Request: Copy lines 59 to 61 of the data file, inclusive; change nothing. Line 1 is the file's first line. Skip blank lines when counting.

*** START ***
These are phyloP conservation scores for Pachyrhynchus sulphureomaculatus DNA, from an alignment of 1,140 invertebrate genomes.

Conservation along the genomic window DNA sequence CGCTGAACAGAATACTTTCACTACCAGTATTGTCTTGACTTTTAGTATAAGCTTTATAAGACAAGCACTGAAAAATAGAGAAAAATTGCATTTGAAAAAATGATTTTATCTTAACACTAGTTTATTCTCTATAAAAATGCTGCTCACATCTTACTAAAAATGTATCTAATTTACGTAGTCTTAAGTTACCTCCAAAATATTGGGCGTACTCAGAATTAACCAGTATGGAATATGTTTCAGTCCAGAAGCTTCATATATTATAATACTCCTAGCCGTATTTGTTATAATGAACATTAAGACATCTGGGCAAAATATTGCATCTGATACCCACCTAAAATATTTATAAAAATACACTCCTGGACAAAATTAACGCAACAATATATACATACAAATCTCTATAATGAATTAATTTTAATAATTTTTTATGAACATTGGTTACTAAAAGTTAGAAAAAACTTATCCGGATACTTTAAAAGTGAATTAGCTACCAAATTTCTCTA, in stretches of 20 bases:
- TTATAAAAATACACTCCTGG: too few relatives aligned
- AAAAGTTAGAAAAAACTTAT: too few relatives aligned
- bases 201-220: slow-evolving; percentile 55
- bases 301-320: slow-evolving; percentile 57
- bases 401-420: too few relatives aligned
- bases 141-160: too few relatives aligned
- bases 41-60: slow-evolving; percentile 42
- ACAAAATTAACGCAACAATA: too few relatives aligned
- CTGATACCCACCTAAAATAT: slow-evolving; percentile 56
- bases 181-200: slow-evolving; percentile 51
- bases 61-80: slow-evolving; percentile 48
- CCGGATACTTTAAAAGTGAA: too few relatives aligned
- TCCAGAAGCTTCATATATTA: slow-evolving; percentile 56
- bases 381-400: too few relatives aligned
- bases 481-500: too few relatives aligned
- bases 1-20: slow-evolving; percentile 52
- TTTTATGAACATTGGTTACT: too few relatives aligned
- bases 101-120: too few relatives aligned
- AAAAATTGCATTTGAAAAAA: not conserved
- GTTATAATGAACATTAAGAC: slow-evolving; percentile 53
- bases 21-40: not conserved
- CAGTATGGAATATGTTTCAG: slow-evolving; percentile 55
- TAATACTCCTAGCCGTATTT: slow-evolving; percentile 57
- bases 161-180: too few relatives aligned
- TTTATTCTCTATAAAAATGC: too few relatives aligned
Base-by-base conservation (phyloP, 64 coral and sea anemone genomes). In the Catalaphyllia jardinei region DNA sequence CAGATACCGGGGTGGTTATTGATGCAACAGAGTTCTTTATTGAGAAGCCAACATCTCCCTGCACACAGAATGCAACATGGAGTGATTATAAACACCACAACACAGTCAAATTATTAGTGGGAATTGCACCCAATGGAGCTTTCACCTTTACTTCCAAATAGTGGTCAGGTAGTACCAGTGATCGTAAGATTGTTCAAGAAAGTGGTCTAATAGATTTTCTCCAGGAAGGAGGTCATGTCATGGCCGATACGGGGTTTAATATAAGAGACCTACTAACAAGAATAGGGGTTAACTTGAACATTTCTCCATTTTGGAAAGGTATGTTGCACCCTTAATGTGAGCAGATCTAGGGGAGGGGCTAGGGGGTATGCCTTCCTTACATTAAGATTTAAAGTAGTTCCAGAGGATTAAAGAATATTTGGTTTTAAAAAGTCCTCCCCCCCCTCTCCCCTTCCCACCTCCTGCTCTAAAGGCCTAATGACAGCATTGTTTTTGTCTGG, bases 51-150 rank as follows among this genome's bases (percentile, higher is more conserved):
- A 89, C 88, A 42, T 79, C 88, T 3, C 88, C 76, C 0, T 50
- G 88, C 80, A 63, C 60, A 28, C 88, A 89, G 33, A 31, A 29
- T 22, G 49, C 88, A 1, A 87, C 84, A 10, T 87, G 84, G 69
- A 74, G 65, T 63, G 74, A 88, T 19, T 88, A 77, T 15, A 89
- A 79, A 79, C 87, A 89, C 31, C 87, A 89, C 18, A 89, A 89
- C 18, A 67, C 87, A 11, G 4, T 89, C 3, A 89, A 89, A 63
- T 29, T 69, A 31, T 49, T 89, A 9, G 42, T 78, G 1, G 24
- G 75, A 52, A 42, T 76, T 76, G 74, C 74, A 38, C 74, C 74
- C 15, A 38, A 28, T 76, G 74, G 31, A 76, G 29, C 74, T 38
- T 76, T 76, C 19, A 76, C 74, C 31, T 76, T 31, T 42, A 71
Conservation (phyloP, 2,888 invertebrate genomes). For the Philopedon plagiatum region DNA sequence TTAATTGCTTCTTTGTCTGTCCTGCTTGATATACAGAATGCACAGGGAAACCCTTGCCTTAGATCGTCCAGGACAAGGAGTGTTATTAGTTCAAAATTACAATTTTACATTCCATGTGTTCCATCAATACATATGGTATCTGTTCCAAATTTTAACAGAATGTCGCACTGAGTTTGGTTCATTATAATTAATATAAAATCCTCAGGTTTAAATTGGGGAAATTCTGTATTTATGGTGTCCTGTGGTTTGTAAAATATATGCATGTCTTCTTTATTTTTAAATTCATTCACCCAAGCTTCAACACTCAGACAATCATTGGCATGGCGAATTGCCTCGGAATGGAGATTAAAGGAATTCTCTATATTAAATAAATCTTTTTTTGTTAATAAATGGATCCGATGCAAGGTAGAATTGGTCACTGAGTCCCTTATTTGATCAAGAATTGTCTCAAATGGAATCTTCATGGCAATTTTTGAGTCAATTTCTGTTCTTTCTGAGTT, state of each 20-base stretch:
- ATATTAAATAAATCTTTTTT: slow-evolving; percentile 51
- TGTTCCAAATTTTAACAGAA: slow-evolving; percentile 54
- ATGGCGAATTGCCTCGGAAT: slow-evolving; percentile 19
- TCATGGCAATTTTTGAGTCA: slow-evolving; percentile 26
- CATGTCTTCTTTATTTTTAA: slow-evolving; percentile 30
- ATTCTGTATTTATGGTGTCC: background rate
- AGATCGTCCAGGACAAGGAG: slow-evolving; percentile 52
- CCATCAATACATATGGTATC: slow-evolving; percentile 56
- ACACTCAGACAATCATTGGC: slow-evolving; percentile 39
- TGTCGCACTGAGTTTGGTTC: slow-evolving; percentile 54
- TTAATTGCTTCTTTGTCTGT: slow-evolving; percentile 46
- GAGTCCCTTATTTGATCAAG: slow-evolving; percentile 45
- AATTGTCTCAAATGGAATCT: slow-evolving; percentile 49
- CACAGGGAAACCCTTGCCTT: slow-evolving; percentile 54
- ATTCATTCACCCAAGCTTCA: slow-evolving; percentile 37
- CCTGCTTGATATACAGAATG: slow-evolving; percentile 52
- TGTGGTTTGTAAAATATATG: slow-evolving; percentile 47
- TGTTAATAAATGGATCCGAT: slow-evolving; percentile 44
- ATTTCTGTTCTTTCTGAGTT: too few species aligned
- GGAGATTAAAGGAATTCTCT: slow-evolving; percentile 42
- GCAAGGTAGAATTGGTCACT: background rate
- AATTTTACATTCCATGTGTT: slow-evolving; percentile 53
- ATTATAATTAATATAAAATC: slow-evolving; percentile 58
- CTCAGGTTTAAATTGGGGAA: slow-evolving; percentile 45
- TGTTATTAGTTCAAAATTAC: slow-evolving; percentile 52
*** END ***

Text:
- GGAGATTAAAGGAATTCTCT: slow-evolving; percentile 42
- GCAAGGTAGAATTGGTCACT: background rate
- AATTTTACATTCCATGTGTT: slow-evolving; percentile 53